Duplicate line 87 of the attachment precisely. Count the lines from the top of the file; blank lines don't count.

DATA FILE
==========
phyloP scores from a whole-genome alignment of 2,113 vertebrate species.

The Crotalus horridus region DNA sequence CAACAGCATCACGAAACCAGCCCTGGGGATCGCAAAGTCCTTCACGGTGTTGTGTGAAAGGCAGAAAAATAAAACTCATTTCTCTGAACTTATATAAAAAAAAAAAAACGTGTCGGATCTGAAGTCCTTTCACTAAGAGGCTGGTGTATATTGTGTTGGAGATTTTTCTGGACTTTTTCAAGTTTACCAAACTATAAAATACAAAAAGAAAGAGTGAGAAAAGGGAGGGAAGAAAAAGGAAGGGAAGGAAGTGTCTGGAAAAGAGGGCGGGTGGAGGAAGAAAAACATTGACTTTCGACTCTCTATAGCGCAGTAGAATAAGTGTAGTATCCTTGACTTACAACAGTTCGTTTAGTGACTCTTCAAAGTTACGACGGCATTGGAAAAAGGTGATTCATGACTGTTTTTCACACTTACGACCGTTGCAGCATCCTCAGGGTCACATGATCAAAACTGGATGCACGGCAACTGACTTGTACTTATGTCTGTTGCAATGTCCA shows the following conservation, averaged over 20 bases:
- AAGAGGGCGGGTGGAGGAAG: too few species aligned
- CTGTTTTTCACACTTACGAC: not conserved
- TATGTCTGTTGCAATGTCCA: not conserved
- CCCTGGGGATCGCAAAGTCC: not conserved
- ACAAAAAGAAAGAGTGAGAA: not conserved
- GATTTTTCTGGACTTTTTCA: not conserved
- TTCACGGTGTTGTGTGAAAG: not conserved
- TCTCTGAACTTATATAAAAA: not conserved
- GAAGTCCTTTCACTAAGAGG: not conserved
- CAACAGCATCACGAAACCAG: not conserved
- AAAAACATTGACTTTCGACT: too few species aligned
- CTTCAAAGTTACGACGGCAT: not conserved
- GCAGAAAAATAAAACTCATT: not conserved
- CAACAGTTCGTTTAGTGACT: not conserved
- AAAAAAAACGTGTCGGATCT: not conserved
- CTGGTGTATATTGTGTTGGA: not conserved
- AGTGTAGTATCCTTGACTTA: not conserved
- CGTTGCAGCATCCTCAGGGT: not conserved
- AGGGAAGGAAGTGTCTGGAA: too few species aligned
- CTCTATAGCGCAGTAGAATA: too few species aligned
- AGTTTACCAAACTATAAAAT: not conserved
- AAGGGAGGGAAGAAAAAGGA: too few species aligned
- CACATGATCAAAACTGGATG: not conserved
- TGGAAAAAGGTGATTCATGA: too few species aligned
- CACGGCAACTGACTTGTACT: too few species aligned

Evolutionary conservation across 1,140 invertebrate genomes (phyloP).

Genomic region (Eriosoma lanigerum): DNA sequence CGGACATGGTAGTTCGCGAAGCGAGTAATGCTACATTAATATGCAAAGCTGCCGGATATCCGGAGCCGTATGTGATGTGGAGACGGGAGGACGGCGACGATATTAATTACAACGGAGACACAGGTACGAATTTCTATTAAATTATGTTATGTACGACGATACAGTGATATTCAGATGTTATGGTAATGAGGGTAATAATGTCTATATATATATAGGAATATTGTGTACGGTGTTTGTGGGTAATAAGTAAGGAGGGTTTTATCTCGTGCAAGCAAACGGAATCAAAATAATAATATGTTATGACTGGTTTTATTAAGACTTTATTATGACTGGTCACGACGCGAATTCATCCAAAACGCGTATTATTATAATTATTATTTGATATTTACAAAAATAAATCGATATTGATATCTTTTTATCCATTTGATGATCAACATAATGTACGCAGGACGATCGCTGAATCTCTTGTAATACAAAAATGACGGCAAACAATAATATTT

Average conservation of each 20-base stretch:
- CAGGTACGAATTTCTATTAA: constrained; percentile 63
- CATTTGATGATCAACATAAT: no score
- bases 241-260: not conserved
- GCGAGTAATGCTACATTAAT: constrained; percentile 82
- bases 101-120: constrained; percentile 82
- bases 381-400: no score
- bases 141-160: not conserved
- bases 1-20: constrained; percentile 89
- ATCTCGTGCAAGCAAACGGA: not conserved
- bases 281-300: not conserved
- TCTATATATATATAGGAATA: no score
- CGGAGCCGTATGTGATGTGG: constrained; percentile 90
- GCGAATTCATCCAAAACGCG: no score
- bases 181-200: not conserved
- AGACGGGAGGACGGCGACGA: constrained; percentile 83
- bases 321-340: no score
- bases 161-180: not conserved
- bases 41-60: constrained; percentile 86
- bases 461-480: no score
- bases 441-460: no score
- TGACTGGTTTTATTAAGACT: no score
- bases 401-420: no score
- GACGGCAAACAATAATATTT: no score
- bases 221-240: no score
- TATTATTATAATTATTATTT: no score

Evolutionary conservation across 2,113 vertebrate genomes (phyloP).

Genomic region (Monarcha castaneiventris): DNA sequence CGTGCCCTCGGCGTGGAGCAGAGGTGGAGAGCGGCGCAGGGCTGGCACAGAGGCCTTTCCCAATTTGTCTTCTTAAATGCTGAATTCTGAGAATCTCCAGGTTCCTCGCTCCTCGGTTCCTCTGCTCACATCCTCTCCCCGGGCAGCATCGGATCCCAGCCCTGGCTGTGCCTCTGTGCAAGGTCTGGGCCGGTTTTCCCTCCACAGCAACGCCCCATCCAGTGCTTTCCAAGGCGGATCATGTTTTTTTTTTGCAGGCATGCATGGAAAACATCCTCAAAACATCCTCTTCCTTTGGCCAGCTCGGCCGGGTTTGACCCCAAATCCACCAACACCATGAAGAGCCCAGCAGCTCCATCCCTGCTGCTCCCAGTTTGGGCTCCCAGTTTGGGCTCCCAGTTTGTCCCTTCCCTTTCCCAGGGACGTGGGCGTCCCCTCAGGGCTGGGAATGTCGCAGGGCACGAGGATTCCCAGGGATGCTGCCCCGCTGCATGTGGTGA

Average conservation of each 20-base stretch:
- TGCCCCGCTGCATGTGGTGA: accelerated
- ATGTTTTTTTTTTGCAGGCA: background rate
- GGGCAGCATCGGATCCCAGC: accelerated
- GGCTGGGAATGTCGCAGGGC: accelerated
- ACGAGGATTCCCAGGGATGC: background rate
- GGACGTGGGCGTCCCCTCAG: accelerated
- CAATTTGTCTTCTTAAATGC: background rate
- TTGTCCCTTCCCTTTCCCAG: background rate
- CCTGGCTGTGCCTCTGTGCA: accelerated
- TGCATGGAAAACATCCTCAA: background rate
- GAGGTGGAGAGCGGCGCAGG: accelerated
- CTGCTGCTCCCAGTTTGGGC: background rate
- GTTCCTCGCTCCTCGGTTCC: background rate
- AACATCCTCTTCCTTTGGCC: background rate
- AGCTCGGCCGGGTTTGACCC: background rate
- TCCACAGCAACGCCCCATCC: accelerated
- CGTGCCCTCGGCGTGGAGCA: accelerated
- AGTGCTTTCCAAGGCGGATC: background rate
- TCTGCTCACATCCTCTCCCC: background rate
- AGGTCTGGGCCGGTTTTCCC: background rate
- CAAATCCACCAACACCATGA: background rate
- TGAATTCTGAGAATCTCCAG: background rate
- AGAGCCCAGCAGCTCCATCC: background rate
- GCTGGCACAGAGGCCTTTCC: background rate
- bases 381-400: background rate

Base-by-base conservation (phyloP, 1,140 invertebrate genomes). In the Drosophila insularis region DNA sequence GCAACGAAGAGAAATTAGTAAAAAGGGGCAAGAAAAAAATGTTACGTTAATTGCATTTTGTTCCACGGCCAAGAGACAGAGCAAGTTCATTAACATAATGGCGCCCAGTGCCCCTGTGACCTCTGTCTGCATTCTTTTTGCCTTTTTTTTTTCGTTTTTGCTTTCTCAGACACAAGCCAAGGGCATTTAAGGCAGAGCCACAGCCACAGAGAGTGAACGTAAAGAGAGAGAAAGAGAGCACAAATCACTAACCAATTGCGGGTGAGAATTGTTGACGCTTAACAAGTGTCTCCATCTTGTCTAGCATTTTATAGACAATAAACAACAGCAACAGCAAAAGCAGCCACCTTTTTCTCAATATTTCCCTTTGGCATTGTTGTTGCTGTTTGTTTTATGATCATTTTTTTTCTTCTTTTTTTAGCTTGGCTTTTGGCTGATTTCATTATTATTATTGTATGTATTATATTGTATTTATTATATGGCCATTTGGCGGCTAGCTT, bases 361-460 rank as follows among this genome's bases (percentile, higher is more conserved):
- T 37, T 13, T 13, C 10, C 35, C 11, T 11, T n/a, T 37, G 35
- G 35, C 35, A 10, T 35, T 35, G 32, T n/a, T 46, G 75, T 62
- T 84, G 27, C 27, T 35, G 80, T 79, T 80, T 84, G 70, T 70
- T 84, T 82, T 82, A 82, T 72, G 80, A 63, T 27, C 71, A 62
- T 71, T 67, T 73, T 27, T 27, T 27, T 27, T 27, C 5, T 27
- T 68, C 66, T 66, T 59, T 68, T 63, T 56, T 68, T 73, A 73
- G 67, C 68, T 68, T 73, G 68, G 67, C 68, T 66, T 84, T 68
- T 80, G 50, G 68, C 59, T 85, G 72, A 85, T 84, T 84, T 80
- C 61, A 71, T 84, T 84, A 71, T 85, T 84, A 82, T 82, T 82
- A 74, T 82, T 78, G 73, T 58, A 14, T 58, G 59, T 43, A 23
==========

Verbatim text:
- T 84, G 27, C 27, T 35, G 80, T 79, T 80, T 84, G 70, T 70